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Reviews » Blu-ray Reviews » Wes Craven's Summer of Fear (Blu-ray)
Wes Craven's Summer of Fear (Blu-ray)
Other // Unrated // October 17, 2017 // Region A
List Price: $29.99 [Buy now and save at Amazon]
Review by Ian Jane | posted October 24, 2017 | E-mail the Author
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The Movie

First time viewings are always an interesting thing, especially when it comes to older movies. Take Summer Of Fear, for example. It was made by Wes Craven way back in 1978, it deals with some strange supernatural happenings and it stars Linda Blair, Jeremy Slate and hey, even Fran Drescher! The fact that it's a made for TV movie isn't necessarily a strike against it. After all, there were a lot of genuinely cool made for TV horror pictures being cranked out in the seventies and even into the eighties (this was actually the first of four made for TV projects that Craven did). This one though… it's okay. It won't floor you but if you have a soft spot for this type of thing, it'll at least entertain.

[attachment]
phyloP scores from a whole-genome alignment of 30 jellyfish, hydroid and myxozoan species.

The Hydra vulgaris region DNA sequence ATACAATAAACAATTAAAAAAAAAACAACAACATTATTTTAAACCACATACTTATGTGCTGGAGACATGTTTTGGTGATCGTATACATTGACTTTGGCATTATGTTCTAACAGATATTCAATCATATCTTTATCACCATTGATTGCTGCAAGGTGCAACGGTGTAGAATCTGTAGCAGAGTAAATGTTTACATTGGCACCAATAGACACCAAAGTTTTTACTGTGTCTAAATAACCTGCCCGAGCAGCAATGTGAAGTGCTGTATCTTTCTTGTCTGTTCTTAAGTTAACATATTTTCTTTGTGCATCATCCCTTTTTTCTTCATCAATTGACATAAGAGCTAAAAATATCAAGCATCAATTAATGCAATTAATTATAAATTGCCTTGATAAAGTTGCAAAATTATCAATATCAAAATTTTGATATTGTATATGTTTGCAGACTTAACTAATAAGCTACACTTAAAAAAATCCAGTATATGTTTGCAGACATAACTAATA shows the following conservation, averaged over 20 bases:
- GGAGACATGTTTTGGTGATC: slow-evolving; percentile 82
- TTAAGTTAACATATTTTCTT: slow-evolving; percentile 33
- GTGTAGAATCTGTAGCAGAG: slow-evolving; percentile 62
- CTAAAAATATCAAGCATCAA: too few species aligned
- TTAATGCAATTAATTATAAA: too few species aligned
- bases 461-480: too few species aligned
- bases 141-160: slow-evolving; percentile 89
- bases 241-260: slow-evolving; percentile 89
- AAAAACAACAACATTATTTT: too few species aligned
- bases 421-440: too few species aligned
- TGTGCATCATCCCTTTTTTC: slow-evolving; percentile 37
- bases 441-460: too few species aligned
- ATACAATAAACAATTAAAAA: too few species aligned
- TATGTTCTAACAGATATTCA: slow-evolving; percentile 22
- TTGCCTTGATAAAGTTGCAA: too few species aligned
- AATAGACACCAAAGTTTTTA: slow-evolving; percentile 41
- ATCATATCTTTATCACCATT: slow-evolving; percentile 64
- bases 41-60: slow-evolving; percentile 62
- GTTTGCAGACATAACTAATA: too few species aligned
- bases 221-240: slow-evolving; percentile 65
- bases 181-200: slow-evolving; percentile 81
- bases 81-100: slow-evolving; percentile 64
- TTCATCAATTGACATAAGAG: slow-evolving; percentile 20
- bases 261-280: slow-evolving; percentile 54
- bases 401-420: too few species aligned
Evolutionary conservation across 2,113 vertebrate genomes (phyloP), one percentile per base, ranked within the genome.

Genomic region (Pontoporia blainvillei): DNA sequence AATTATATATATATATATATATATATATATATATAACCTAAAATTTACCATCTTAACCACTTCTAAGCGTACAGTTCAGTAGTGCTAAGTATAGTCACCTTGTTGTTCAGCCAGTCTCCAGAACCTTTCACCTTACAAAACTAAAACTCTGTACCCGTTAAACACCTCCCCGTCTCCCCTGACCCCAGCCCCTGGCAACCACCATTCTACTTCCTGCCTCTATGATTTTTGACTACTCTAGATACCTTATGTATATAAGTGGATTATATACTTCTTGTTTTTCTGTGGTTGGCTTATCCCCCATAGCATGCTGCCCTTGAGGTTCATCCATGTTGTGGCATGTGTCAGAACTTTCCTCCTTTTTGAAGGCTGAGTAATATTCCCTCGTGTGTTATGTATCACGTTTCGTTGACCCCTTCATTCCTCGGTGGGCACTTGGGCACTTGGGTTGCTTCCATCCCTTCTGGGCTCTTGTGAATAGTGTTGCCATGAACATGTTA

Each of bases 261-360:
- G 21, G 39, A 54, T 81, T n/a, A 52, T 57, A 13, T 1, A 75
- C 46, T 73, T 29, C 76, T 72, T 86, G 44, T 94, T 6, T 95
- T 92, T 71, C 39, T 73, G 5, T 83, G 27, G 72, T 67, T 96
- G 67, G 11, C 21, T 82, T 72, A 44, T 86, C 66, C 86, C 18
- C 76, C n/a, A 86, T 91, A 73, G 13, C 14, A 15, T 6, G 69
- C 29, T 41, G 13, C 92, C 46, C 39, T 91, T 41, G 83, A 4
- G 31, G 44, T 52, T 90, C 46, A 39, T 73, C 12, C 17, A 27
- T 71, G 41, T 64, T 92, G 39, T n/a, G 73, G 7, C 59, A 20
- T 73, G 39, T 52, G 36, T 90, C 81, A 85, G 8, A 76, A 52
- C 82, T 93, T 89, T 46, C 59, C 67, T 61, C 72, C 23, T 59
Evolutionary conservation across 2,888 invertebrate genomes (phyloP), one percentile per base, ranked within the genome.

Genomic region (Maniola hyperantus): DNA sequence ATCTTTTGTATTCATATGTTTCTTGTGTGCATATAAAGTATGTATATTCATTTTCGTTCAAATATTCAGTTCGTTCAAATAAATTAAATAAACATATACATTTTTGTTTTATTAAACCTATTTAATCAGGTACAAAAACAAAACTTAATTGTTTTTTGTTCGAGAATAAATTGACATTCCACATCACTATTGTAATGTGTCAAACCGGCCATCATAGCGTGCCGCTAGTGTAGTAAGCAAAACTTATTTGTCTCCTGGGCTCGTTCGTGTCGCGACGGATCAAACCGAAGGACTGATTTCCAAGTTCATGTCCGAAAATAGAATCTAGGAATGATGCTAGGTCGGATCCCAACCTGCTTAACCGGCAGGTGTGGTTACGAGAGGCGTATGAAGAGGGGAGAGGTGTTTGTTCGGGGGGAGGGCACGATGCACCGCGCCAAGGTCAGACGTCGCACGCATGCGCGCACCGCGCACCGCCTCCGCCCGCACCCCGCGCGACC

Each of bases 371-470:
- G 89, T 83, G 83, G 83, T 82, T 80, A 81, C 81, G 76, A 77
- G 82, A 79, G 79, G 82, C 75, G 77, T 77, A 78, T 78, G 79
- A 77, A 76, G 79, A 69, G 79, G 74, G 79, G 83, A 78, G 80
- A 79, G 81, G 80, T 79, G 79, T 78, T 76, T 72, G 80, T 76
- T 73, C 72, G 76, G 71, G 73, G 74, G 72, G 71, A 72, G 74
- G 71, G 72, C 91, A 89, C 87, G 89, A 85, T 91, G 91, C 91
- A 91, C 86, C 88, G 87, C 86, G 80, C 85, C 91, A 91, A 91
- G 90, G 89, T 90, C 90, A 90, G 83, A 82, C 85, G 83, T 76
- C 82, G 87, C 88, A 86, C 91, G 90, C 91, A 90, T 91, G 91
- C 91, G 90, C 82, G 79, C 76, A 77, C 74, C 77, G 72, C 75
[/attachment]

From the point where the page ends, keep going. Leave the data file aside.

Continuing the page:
When the movie begins, Rachel Bryant (Blair) wakes up one fine morning in her bedroom at her family's fancy ranch home way up in the California hills to the sounds of her mother Leslie (Carol Lawrence) sobbing. As it turns out, Leslie's sister and husband were just in a car accident and neither one of them survived. They've left behind their only daughter, Julia (Lee Purcell), who is now in need of help. Leslie and husband Tom (Jeremy Slate) decide that the family will take her in, and as such, soon enough Rachel's cousin has come to live with the Bryant family. Oddly enough, no one in the Bryant family seems to know very much about Julia. She's a bit of a mystery.